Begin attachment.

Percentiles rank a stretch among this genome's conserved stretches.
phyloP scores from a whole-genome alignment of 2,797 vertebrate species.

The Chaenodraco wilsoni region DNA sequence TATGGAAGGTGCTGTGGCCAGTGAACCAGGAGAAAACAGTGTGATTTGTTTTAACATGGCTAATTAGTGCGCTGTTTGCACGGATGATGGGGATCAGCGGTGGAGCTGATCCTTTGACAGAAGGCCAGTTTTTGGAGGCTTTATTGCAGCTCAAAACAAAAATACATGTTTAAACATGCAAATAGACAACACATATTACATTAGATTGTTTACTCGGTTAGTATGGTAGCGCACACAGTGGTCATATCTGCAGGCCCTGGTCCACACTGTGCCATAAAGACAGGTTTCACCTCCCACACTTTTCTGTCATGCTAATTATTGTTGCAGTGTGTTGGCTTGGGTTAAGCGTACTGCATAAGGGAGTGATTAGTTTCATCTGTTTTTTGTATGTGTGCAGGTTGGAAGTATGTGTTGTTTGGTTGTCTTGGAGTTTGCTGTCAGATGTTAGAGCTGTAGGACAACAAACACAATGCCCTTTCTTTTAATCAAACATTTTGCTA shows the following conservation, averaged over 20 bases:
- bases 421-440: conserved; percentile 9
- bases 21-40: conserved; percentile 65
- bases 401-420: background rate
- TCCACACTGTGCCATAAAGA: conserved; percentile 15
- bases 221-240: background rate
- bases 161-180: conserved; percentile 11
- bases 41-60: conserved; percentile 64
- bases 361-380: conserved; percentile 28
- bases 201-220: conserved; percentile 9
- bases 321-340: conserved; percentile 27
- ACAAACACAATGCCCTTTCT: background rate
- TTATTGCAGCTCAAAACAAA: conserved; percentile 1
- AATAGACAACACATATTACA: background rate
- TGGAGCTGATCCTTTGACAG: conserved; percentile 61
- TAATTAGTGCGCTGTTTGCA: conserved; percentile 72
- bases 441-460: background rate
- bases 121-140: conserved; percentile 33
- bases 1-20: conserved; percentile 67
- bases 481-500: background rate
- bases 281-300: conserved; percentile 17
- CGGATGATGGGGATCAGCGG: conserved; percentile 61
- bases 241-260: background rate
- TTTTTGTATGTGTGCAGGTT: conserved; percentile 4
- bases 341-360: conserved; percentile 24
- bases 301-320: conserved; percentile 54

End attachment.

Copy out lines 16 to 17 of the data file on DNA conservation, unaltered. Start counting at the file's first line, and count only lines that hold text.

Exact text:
- AATAGACAACACATATTACA: background rate
- TGGAGCTGATCCTTTGACAG: conserved; percentile 61